The Darkest Minds
An unknown disease runs rampant throughout mankind and 98% of the world’s children die. The other 2%, though, have incredible superpowers and the government fears those powers. Those with ‘benign” abilities are forced into detention centers and those considered “malignant” are killed immediately in “The Darkest Minds.”
Laura's Review: DNS
Robin's Review: B-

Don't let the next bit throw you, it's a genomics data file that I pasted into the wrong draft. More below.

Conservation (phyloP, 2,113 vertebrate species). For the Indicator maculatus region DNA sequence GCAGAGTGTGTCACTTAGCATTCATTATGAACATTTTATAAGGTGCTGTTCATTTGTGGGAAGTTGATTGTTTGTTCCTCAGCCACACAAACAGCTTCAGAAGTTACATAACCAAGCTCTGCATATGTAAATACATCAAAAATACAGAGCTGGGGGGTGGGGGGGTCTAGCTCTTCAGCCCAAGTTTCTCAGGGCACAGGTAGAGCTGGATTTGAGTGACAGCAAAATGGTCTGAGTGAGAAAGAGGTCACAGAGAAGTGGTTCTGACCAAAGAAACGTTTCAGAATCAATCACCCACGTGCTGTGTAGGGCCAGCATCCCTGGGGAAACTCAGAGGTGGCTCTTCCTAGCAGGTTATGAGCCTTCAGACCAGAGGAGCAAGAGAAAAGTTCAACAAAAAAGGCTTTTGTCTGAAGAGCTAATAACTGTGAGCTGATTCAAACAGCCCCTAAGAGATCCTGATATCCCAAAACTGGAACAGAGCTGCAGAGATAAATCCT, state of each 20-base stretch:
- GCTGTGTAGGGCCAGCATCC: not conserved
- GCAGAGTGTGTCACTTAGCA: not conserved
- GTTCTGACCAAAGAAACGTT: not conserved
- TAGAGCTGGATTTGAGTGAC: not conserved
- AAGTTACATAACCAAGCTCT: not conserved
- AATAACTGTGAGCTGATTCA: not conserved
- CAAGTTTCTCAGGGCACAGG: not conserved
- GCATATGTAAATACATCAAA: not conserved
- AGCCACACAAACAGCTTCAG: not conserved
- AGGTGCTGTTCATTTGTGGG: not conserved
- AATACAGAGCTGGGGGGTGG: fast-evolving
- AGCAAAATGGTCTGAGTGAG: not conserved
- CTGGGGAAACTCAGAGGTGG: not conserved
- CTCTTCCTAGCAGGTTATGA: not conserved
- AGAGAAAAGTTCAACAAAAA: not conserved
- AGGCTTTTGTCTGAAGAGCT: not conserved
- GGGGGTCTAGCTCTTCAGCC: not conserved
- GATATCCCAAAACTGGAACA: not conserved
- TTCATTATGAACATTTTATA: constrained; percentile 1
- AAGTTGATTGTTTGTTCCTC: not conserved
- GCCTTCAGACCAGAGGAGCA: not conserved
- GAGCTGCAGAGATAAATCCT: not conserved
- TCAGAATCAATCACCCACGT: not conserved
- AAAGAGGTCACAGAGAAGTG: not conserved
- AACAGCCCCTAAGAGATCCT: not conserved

This is the first big screen adaptation of Alexandra Bracken’s YA trilogy, The Darkest Minds” and, knowing nothing about it, I expected another “Hunger Games” or “Maze Runner.” When I saw those youth-oriented dystopian views of the future, I was less than whelmed by either the stories or the characters. “The Darkest Minds” is a bit different, and better. The one thing that struck me while watching “The Darkest Minds,” and it may not have been the intent of the filmmakers - considering the time between shooting a film and the release of the finished product is usually more than a couple of months – was the events depicted in this dystopian world are eerily parallel to those that have been taking place in our country the past few months. The disease that killed most of the world’s children left those with amazing, not understood, extraordinary powers. Most, dubbed “greens” by the government, are super smart but not “harmful.” The rest – blue, gold, red and orange – have other powers like channeling electricity, telekinesis and, with the orange kids, mind control. Since none of the changes are understood, the government decides to intern all of the surviving children in maximum security prisons. The children are often ripped from the arms of their parents. The story follows Ruby (Amandla Stenberg), an orange who used her powers on the officials to be designated a “green.” In this dysfunctional world, oranges are immediately euthanized when discovered and Ruby must survive. Years go by and the children are still confined and there is no government plan, except to confine them under brutal conditions. An underground group of freedom fighters, called the League, in the guise of Cate (Mandy Moore), helps free Ruby and she ends up on the run, alone. She meets a trio of other misfit children - Liam (Harris Dickinson), Chubs (Skylan Brooks) and Zu (Miya Cech) – and they join forces to find freedom. (This young quartet of actors really fleshes out their characters effectively.) They end up in a refugee children’s camp that accepts all colors to live in harmony. There, they comes under the control of the charismatic camp leader, Clancy Gray (Patrick Gibson), the tortured son who wants revenge against his father, the President (Bradley Whitford), the man responsible for the mass internments of children. You can figure there is going to be a battle but the story keeps you guessing with whom. I mentioned parallels to our world today. At one point, in the children interment camp, the camera shows an overhead view of the young inmates being marched, in harsh artificial lights, to their quarters. The image is almost exactly like the ones we have seen of our own internment centers housing those children ripped from the arms of their parents. Because of this and other parallels to our own tumultuous society, I will call the makers of “The Darkest Minds” prescient observers of our time.